I’m struck by the way that all the terms algebraically line up in the poem: the reader, the book, the house, the night, the world. The poem establishes a correspondence between the inner realm of the house and the outer one of the cosmos. It’s as if the quietness of the dwelling rhymes with the calmness of the universe on a summer night. The proposition is twofold: the house was quiet and the world was calm. Daily life, the daylight world itself, is suppressed. The poem takes place at night in order to establish a scene of autonomous solitude. No one else seems to be stirring nearby. The world sleeps, and the reader is alone with his book. So, too, this must be a summer night because summer is the season of plenitude and fulfillment. The reader in Stevens’s poem is a poetic quester, a pilgrim in search of a vivid transparence. He wants to transform himself into “the scholar to whom his book is true.” That desire in turn leads to an even greater one, since this scholar wants to be the one “to whom / The summer night is like a perfection of thought.” He seeks an utter realization of mind and, indeed, the phrase “a perfection of thought” puts one in the range, in the unlimited mental space—the cosmos—of the divine.
      So, too, the unnamed book that the reader studies becomes the emblem of his spiritual meditation. It’s as if through the contemplative act—the act of the mind in the process of finding what will suffice—the scholar and the book merge with the night in order to become the form of its true substantiation. The silence itself—of the house, of the mind—makes possible “the access of perfection to the page.” There is a kind of poetic crossing here. Reading itself becomes a mystic activity as the poem enacts its own ultimately satisfying transport to summer.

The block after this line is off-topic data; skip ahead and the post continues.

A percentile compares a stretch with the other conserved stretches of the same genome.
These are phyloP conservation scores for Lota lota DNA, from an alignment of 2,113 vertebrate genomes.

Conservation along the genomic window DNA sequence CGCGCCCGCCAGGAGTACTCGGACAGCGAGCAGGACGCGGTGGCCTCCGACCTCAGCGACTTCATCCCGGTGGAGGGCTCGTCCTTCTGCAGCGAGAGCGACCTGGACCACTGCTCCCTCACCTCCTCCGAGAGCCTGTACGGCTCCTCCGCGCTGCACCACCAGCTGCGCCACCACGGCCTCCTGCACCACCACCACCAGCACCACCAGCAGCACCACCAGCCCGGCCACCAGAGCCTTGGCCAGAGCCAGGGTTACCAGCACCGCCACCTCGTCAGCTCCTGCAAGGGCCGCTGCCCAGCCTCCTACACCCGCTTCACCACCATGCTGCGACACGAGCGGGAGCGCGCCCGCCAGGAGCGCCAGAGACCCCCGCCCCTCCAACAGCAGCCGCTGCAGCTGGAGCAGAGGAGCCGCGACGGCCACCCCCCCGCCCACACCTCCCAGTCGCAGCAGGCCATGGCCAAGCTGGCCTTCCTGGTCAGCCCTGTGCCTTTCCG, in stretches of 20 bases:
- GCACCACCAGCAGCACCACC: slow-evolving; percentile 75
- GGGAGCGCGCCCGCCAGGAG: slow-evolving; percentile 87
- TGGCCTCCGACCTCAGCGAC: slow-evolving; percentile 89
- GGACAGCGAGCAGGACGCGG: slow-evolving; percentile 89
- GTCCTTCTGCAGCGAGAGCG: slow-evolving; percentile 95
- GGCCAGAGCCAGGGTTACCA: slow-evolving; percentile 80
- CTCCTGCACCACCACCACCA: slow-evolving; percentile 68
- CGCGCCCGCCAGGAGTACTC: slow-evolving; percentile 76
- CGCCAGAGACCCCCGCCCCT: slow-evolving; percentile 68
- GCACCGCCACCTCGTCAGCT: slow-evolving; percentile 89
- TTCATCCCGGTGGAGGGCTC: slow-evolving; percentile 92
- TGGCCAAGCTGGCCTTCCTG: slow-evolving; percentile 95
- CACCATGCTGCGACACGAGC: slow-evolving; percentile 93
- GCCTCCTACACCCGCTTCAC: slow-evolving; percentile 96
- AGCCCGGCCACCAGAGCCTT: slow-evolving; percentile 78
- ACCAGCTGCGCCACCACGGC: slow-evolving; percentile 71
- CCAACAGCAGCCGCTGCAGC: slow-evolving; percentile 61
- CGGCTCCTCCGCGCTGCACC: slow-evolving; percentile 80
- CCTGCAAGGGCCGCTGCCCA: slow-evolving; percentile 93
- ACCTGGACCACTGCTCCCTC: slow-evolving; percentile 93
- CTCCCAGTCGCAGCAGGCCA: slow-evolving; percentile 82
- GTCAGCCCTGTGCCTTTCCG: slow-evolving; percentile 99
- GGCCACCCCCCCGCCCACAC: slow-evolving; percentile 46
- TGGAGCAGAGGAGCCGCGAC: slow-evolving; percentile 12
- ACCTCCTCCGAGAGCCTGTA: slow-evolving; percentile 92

“The House Was Quiet and the World Was Calm” gives us access through a third-person center of consciousness to a reader’s mind in a state of complete receptivity. It moves into a part of the mind that often seems unavailable to us, that is not antagonized. It dramatizes and re-creates that consciousness and thus provides us with the deepest form of mental nourishment. This is a poem of the spirit because it triggers a vital principle within the poem, which is part of its meaning. One might even speculate that the poem itself is only fully realized when the reader of Wallace Stevens’s poem becomes exactly like the reader within his poem, finding an access to wholeness or perfection, leaning late and reading there.
      Reading poetry is an act of reciprocity and one of the ethical tasks of the lyric is to bring us into right relationship to each other. The relationship between the writer and the reader is by definition removed and mediated through a text, a body of words. It is a particular kind of exchange between two people not physically present to each other. This is as true for the encounter with contemporary poetry as it is with poetry of the past. It is equally true for the American readers of, say, Five Points as it was for the Russian readers of Apollon, or the German listeners in Bremen, who might well have gone home from Celan’s accessible acceptance speech only to encounter (or re-read) his difficult, harrowing poems, which are so much more linguistically challenging, so filled with verbal ghosts and ghostly hauntings, so driven by the need for what he elsewhere calls “desperate conversation.” There is always a disjunction—a separation—between the writer and the reader, and this distance makes possible a certain kind of intensive (and interior) literary encounter.